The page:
SERVIR

Connecting Space to Village

Servir

About us

A joint development initiative of NASA and USAID, SERVIR works in partnership with leading regional organizations world-wide to help developing countries use information provided by Earth observing satellites and geospatial technologies for managing climate risks and land use. We empower decision-makers with tools, products, and services to act locally on climate-sensitive issues such as disasters, agriculture, water, and ecosystems and land use.

SERVIR is improving awareness, increasing access to information, and supporting analysis to help people in Africa, Hindu Kush-Himalaya, Lower Mekong, and Mesoamerica manage challenges in the areas of food security, water resources, land use change, and natural disasters. With activities in more than 45 countries and counting, SERVIR has already developed over 70 custom tools, collaborated with over 250 institutions, and trained more than 3000 individuals, improving the capacity to develop local solutions.

Servir

History

In 2005, SERVIR-Mesoamerica -- first known as the Mesoamerican Regional Visualization & Monitoring System -- was established with the Water Center for the Humid Tropics for Latin America and the Caribbean (CATHALAC) in Panama City, Panama, through the joint effort of NASA, USAID, and other partners. Due to the breadth of SERVIR’s applications at this hub, the Ministerial Declaration of the 2007 Earth Observation Summit recognized SERVIR as a model for the implementation of the Global Earth Observation System of Systems (GEOSS). By late 2008, the SERVIR model, through the support of NASA and USAID, had been expanded to East Africa through partnership with the Kenya-based Regional Centre for Mapping of Resources for Development (RCMRD). This hub is called SERVIR-Eastern and Southern Africa. SERVIR’s global expansion continued in late 2010, when SERVIR-Himalaya was established at the International Centre for Integrated Mountain Development (ICIMOD) in Kathmandu, Nepal. Global expansion extended to Asia's Lower Mekong region in 2014 with SERVIR-Mekong, implemented by the Asian Disaster Preparedness Center (ADPC) and consortium partners. In 2016, USAID and NASA announced the addition of SERVIR-West Africa, implemented by the Permanent Inter-State Committee for Drought Control in the Sahel (CILSS) subsidiary, the Agrometeorology, Hydrology and Meteorology (AGRHYMET) Regional Center, and its consortium partners, with support from Tetra Tech, Inc.  SERVIR-Mesoamerica operated until 2011. The other four hubs are still active, and additional hubs, including a hub in South America, are planned for the future.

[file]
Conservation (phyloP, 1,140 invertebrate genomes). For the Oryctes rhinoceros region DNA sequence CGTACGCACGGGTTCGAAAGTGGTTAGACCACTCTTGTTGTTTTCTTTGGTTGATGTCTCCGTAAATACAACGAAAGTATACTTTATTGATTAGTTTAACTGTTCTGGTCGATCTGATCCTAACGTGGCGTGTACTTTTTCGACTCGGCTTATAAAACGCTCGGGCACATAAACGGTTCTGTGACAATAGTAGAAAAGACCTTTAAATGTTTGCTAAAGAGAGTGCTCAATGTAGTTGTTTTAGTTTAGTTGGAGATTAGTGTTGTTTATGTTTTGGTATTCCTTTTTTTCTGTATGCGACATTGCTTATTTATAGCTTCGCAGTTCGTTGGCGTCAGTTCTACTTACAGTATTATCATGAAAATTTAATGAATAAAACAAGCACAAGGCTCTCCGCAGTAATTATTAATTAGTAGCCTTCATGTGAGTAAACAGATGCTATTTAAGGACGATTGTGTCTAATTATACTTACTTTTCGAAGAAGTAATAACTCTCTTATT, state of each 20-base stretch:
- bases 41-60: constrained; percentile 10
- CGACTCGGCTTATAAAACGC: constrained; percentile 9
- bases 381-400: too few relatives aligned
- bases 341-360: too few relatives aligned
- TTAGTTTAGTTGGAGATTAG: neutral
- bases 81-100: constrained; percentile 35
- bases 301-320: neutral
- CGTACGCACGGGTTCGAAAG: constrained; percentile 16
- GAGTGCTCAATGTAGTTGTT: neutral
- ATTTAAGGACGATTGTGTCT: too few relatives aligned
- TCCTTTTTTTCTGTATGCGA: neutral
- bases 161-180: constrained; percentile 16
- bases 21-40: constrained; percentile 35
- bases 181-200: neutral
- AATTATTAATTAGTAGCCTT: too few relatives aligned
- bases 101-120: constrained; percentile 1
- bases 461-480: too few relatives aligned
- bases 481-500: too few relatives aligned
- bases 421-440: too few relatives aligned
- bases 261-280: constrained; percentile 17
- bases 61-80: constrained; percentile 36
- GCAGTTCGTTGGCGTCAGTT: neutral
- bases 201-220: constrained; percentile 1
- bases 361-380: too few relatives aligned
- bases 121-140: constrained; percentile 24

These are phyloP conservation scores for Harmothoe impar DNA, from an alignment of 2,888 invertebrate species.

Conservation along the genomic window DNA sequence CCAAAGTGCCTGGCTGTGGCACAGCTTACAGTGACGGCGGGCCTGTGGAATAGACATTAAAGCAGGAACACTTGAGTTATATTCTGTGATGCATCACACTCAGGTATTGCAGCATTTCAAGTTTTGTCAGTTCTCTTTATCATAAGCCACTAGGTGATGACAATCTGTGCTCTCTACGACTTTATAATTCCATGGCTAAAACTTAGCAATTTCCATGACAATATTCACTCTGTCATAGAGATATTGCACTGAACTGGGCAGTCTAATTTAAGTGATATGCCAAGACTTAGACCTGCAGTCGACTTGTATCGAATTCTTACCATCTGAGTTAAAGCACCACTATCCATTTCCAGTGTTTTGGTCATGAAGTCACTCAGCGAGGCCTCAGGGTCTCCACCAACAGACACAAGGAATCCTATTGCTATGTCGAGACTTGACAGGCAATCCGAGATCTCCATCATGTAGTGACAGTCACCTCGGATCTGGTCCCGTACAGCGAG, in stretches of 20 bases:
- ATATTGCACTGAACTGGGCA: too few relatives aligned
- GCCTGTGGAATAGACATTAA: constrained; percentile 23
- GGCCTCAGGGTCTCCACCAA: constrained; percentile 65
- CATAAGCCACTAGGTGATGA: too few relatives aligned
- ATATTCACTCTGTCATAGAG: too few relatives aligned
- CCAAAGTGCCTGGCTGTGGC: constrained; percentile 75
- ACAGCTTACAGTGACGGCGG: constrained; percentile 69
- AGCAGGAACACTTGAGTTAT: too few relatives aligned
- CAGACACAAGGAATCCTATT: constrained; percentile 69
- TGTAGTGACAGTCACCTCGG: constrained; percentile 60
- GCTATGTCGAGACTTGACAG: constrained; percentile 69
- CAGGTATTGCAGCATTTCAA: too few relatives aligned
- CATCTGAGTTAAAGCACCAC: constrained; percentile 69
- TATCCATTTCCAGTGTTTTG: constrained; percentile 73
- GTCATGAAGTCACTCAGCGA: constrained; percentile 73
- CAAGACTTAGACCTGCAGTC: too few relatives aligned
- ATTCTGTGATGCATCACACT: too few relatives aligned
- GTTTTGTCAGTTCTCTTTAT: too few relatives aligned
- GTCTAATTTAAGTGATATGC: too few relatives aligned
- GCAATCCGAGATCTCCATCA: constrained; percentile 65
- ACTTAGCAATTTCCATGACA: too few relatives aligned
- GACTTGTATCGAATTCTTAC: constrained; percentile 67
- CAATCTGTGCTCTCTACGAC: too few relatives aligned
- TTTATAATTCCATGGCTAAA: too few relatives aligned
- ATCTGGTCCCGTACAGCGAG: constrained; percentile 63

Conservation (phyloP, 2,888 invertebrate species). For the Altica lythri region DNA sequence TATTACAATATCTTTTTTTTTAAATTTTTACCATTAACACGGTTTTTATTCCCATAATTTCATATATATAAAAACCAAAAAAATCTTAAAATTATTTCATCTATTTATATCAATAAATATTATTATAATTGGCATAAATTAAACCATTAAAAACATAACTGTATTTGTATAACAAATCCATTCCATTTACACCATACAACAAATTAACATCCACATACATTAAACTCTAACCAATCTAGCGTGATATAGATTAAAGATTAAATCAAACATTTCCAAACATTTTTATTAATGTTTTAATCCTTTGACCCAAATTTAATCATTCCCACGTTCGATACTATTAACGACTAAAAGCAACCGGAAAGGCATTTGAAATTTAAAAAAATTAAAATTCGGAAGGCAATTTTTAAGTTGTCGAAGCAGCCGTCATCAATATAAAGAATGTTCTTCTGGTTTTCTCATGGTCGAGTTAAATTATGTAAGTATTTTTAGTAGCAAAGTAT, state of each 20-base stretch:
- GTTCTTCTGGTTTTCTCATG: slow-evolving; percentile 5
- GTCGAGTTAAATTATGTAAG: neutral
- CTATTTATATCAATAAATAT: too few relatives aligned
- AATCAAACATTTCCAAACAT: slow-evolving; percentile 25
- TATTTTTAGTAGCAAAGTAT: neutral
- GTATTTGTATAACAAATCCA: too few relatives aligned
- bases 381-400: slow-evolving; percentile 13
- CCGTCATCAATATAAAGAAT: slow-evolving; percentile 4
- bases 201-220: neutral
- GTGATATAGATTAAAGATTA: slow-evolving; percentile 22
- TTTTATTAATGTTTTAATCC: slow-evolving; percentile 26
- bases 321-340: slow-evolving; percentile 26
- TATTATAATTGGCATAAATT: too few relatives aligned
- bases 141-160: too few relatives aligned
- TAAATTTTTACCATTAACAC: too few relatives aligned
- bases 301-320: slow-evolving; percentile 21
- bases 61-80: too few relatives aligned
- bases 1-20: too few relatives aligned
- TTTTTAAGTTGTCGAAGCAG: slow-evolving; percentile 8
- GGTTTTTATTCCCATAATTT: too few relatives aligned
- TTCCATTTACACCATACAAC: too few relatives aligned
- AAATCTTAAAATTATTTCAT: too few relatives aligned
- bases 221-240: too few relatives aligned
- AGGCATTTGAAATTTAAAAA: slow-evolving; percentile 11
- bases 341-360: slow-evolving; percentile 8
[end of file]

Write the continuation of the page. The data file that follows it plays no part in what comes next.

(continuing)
Servir

network

SERVIR is a global network of leading regional knowledge centers, including the Regional Centre for Mapping of Resources for Development (RCMRD), the International Centre for Integrated Mountain Development (ICIMOD), the Asian Disaster Preparedness Center (ADPC), and the Agrometeorology, Hydrology and Meteorology (AGRHYMET) Regional Center as well as other partners, dedicated to environmental management through the integration of Earth observations and geospatial technologies.

Building and relying upon a network of collaborators is fundamental to SERVIR. Beyond the sponsorship and active participation of NASA and USAID, collaboration spans a number of other US government agencies and projects, as well as partnerships with government agencies in the regions in which SERVIR operates, joint research with universities and non-governmental organizations, and capacity building with a host of specialized groups.

Building and relying upon a network of collaborators
Servir

team

SERVIR brings together a variety of people from diverse backgrounds to create a special team for addressing complex environmental issues around the globe and providing solutions to local decision makers and stakeholders. Our team includes scientists, technicians, administrators, and other key people in the hubs, the SERVIR coordination office, NASA and USAID headquarters, NASA centers in the U.S., and universities and other institutions around the world.